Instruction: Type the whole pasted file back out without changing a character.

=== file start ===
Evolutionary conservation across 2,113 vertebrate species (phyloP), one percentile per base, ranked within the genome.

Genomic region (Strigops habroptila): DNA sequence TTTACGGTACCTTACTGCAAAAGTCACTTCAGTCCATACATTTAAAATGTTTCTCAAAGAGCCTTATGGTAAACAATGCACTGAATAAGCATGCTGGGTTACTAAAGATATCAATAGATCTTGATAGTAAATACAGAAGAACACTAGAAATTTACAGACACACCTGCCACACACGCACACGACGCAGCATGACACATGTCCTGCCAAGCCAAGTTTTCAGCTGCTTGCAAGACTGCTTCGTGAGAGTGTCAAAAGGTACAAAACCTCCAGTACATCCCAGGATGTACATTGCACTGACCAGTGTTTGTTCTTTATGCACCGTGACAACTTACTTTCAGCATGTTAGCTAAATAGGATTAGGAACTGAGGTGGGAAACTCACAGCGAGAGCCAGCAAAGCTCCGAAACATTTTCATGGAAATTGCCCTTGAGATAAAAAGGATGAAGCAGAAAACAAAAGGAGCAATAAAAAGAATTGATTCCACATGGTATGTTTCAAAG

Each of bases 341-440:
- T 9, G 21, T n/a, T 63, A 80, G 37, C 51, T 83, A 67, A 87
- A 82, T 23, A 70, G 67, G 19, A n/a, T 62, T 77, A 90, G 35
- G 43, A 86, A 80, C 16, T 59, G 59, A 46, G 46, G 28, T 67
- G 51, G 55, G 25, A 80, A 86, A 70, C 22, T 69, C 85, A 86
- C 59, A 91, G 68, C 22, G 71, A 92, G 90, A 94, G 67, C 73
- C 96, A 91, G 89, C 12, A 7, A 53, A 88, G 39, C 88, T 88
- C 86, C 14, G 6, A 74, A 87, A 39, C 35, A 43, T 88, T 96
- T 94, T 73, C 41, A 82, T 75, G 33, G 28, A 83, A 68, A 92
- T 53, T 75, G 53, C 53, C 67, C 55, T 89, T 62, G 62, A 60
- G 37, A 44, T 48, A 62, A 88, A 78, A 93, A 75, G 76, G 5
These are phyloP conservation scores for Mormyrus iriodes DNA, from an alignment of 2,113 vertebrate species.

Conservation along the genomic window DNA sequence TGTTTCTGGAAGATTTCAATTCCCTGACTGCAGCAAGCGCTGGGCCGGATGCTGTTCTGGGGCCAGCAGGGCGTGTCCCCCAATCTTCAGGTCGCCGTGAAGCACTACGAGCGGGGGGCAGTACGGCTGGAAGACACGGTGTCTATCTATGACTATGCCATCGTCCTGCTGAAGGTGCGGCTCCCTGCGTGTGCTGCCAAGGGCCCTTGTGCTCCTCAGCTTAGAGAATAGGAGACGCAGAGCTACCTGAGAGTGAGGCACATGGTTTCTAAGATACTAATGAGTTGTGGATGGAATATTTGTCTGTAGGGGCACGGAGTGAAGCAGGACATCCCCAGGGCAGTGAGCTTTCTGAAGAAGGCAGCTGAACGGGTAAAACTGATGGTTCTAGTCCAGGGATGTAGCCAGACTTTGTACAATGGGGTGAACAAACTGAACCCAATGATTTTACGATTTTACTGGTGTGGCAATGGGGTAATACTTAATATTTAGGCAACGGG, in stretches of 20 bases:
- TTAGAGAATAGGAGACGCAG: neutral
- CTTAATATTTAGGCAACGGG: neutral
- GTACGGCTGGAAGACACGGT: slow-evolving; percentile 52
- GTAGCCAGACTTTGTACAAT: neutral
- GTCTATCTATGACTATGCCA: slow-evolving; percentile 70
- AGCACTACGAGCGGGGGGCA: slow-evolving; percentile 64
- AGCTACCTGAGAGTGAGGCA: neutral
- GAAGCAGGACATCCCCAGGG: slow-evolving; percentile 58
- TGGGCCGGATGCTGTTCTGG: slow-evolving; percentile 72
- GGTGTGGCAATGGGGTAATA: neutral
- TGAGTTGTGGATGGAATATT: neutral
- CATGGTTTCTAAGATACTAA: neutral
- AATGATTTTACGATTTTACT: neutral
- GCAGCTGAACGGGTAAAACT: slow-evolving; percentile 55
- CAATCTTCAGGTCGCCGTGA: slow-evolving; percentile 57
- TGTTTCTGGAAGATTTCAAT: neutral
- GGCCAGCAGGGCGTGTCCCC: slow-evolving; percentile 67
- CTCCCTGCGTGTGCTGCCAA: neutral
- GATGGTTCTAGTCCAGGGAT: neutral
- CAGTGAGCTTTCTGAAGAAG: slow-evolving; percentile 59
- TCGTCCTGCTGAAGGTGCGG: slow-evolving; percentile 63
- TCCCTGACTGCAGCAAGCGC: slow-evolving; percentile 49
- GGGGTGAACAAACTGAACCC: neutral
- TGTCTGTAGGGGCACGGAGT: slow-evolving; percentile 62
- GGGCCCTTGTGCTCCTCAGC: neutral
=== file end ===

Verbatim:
Evolutionary conservation across 2,113 vertebrate species (phyloP), one percentile per base, ranked within the genome.

Genomic region (Strigops habroptila): DNA sequence TTTACGGTACCTTACTGCAAAAGTCACTTCAGTCCATACATTTAAAATGTTTCTCAAAGAGCCTTATGGTAAACAATGCACTGAATAAGCATGCTGGGTTACTAAAGATATCAATAGATCTTGATAGTAAATACAGAAGAACACTAGAAATTTACAGACACACCTGCCACACACGCACACGACGCAGCATGACACATGTCCTGCCAAGCCAAGTTTTCAGCTGCTTGCAAGACTGCTTCGTGAGAGTGTCAAAAGGTACAAAACCTCCAGTACATCCCAGGATGTACATTGCACTGACCAGTGTTTGTTCTTTATGCACCGTGACAACTTACTTTCAGCATGTTAGCTAAATAGGATTAGGAACTGAGGTGGGAAACTCACAGCGAGAGCCAGCAAAGCTCCGAAACATTTTCATGGAAATTGCCCTTGAGATAAAAAGGATGAAGCAGAAAACAAAAGGAGCAATAAAAAGAATTGATTCCACATGGTATGTTTCAAAG

Each of bases 341-440:
- T 9, G 21, T n/a, T 63, A 80, G 37, C 51, T 83, A 67, A 87
- A 82, T 23, A 70, G 67, G 19, A n/a, T 62, T 77, A 90, G 35
- G 43, A 86, A 80, C 16, T 59, G 59, A 46, G 46, G 28, T 67
- G 51, G 55, G 25, A 80, A 86, A 70, C 22, T 69, C 85, A 86
- C 59, A 91, G 68, C 22, G 71, A 92, G 90, A 94, G 67, C 73
- C 96, A 91, G 89, C 12, A 7, A 53, A 88, G 39, C 88, T 88
- C 86, C 14, G 6, A 74, A 87, A 39, C 35, A 43, T 88, T 96
- T 94, T 73, C 41, A 82, T 75, G 33, G 28, A 83, A 68, A 92
- T 53, T 75, G 53, C 53, C 67, C 55, T 89, T 62, G 62, A 60
- G 37, A 44, T 48, A 62, A 88, A 78, A 93, A 75, G 76, G 5
These are phyloP conservation scores for Mormyrus iriodes DNA, from an alignment of 2,113 vertebrate species.

Conservation along the genomic window DNA sequence TGTTTCTGGAAGATTTCAATTCCCTGACTGCAGCAAGCGCTGGGCCGGATGCTGTTCTGGGGCCAGCAGGGCGTGTCCCCCAATCTTCAGGTCGCCGTGAAGCACTACGAGCGGGGGGCAGTACGGCTGGAAGACACGGTGTCTATCTATGACTATGCCATCGTCCTGCTGAAGGTGCGGCTCCCTGCGTGTGCTGCCAAGGGCCCTTGTGCTCCTCAGCTTAGAGAATAGGAGACGCAGAGCTACCTGAGAGTGAGGCACATGGTTTCTAAGATACTAATGAGTTGTGGATGGAATATTTGTCTGTAGGGGCACGGAGTGAAGCAGGACATCCCCAGGGCAGTGAGCTTTCTGAAGAAGGCAGCTGAACGGGTAAAACTGATGGTTCTAGTCCAGGGATGTAGCCAGACTTTGTACAATGGGGTGAACAAACTGAACCCAATGATTTTACGATTTTACTGGTGTGGCAATGGGGTAATACTTAATATTTAGGCAACGGG, in stretches of 20 bases:
- TTAGAGAATAGGAGACGCAG: neutral
- CTTAATATTTAGGCAACGGG: neutral
- GTACGGCTGGAAGACACGGT: slow-evolving; percentile 52
- GTAGCCAGACTTTGTACAAT: neutral
- GTCTATCTATGACTATGCCA: slow-evolving; percentile 70
- AGCACTACGAGCGGGGGGCA: slow-evolving; percentile 64
- AGCTACCTGAGAGTGAGGCA: neutral
- GAAGCAGGACATCCCCAGGG: slow-evolving; percentile 58
- TGGGCCGGATGCTGTTCTGG: slow-evolving; percentile 72
- GGTGTGGCAATGGGGTAATA: neutral
- TGAGTTGTGGATGGAATATT: neutral
- CATGGTTTCTAAGATACTAA: neutral
- AATGATTTTACGATTTTACT: neutral
- GCAGCTGAACGGGTAAAACT: slow-evolving; percentile 55
- CAATCTTCAGGTCGCCGTGA: slow-evolving; percentile 57
- TGTTTCTGGAAGATTTCAAT: neutral
- GGCCAGCAGGGCGTGTCCCC: slow-evolving; percentile 67
- CTCCCTGCGTGTGCTGCCAA: neutral
- GATGGTTCTAGTCCAGGGAT: neutral
- CAGTGAGCTTTCTGAAGAAG: slow-evolving; percentile 59
- TCGTCCTGCTGAAGGTGCGG: slow-evolving; percentile 63
- TCCCTGACTGCAGCAAGCGC: slow-evolving; percentile 49
- GGGGTGAACAAACTGAACCC: neutral
- TGTCTGTAGGGGCACGGAGT: slow-evolving; percentile 62
- GGGCCCTTGTGCTCCTCAGC: neutral